GP-leds: Selecting the right assets

As supply continues to outstrip demand, it is ever more important to clearly demonstrate why particular assets are well suited to a continuation fund process.

Given the pronounced supply/demand dynamic that exists in the GP-led secondaries market, the selection of the asset or assets to be placed into the continuation vehicle is paramount. “There was a time when you could get away with selecting a couple of good companies and then maybe slipping in another that you couldn’t otherwise get rid of,” says Debevoise & Plimpton partner Gavin Anderson. “I think those days are largely over. It is a buyer’s market, and to get buyers’ attention you need assets with a compelling story.”

David Lippin, a partner and head of investor relations at One Equity Partners, agrees. “It needs to be a strong business capable of providing a favourable return for LPs in the existing fund while at the same time having an attractive valuation for new LPs to potentially capitalise on the future growth and upside in the continuation vehicle. Those dual objectives can be challenging to meet.”

Meanwhile, Debevoise & Plimpton partner John Rife says deals with a strong transformative component are proving popular, citing Pollen Street Capital’s 2023 continuation vehicle as a case in point. Pollen Street only acquired insurance group Markerstudy in 2021 but moved it into a continuation fund last year, alongside a parallel M&A process that saw Markerstudy acquire Atlanta Group in a bolt-on transaction.

“Those are the deals that are resonating best with the market,” Rife says. “There needs to be some sort of time sensitivity as to why a deal needs to execute today, rather than in two years’ time. What doesn’t resonate well is to say that you have a good asset that you can’t sell to anyone else right now, so you are going to sell it to yourself.”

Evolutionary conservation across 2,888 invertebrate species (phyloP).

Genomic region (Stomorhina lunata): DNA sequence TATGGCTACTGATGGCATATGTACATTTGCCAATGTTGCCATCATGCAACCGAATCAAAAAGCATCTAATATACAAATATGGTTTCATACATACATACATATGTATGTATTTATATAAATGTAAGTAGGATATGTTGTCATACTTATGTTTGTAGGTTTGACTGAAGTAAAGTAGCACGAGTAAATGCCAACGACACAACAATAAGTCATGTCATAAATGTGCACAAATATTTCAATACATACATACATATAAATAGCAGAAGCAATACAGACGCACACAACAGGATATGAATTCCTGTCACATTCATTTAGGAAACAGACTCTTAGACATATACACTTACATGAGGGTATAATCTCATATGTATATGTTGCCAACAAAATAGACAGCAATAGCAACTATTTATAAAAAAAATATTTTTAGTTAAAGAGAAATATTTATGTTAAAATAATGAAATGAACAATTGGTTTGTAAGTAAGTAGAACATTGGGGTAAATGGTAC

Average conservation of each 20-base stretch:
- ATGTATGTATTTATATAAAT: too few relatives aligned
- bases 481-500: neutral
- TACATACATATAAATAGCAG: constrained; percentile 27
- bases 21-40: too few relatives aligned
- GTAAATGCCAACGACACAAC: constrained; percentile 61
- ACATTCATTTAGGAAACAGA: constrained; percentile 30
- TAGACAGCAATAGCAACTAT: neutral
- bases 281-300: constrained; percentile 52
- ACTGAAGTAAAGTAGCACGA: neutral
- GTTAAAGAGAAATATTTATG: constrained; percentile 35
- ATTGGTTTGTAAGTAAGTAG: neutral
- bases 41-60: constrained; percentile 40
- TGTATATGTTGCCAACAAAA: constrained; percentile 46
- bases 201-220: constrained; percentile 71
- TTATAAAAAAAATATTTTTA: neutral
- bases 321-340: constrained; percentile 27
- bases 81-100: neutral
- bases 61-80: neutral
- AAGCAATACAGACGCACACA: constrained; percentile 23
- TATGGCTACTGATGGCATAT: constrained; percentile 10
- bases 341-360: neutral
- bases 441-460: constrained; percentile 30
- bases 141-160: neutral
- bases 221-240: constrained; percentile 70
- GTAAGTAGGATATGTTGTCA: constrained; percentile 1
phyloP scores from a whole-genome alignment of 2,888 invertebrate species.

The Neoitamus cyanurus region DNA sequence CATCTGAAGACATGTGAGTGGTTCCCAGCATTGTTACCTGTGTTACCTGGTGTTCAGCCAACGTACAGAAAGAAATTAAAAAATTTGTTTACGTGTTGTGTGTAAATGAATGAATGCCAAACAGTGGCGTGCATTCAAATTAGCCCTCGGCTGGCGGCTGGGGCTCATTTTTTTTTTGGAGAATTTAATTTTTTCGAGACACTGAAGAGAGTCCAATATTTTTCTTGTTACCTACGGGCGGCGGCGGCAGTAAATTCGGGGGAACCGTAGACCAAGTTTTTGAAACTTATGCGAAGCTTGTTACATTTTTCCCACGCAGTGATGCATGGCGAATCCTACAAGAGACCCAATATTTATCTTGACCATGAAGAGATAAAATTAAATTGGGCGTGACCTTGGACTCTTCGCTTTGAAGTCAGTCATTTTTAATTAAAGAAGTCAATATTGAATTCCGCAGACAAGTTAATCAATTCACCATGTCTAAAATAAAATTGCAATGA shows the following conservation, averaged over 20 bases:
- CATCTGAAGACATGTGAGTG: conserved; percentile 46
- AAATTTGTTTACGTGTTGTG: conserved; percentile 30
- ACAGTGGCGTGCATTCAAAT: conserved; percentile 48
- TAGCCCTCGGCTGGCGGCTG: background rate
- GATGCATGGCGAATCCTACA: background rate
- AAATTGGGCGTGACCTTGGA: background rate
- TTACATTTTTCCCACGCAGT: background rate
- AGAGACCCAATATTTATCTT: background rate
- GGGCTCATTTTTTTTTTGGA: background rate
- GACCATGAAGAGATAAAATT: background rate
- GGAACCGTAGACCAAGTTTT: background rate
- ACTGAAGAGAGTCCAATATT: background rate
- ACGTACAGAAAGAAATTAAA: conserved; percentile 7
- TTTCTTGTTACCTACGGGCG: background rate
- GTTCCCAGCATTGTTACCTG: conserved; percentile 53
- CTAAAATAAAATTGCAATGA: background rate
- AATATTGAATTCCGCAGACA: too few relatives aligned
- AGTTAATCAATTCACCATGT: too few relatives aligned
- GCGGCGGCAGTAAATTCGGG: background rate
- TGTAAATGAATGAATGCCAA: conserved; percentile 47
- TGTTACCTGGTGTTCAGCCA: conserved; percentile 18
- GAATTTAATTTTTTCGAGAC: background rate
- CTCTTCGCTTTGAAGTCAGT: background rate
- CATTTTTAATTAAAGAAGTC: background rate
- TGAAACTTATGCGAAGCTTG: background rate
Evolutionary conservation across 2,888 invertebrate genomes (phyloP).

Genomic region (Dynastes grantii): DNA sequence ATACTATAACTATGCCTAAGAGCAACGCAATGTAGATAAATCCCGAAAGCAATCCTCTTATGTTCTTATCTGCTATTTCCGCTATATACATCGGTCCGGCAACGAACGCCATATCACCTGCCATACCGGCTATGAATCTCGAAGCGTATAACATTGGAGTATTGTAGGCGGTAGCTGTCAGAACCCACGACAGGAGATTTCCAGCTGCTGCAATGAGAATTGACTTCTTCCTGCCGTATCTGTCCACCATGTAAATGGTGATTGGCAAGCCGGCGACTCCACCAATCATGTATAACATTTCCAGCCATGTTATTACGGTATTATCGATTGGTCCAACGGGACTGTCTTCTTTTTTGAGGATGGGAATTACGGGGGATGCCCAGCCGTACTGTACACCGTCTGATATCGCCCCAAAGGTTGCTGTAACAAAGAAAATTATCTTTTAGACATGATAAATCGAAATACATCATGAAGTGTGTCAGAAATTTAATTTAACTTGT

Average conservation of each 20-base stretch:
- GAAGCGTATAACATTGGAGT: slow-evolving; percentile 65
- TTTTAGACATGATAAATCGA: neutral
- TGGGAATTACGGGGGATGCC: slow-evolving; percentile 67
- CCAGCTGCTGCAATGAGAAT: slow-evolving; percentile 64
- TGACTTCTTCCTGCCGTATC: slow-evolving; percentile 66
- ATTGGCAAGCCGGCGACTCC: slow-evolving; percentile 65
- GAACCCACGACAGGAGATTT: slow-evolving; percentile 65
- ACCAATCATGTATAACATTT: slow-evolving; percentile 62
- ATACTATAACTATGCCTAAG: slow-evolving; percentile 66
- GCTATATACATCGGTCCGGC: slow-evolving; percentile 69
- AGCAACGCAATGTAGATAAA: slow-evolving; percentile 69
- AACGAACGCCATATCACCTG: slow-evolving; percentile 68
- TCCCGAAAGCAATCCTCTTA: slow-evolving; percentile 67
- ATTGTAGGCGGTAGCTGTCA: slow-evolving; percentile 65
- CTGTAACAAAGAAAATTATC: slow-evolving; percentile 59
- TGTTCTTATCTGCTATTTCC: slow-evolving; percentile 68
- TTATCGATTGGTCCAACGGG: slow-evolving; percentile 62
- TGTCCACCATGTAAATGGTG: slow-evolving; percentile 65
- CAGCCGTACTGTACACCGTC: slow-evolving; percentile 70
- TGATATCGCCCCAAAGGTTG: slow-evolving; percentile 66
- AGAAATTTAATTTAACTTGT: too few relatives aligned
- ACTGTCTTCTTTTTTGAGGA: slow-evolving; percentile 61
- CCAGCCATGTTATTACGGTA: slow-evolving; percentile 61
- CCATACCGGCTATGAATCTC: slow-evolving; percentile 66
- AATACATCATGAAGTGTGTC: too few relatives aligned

Balancing act

However, there is a tension at play between the need to remain laser-focused on the best and most appropriate assets, and secondaries buyers’ growing aversion to the heavy concentration of single-asset deals. This is a line that GPs must tread carefully. “The big single-asset deals that generated so much excitement in the wake of covid are perhaps falling out of favour a bit as secondaries buyers prioritise diversification,” says Anderson.

“The big single-asset deals that generated so much excitement in the wake of covid are perhaps falling out of favour a bit”

Gavin Anderson
Debevoise & Plimpton

But Amyn Hassanally, a partner and global head of private equity secondaries at Pantheon, says GPs still need to be highly selective and may be better off pursuing a single-asset deal, unless they have multiple assets that are of sufficient quality to attract buyers.

This is a balancing act that One Equity’s Lippin, whose firm closed a continuation fund involving two assets last year, knows only too well. “I would certainly embark on a continuation vehicle again, but I would do it differently. We started out with one company in mind, but our advisers recommended adding another because secondaries investors preferred multi-asset deals. The problem was we ended up with something that wasn’t a single-asset deal, but didn’t have enough assets involved to be considered a multi-asset transaction. It was a bit of a no-man’s land. In hindsight it would have been better to focus on one company and take that to market.”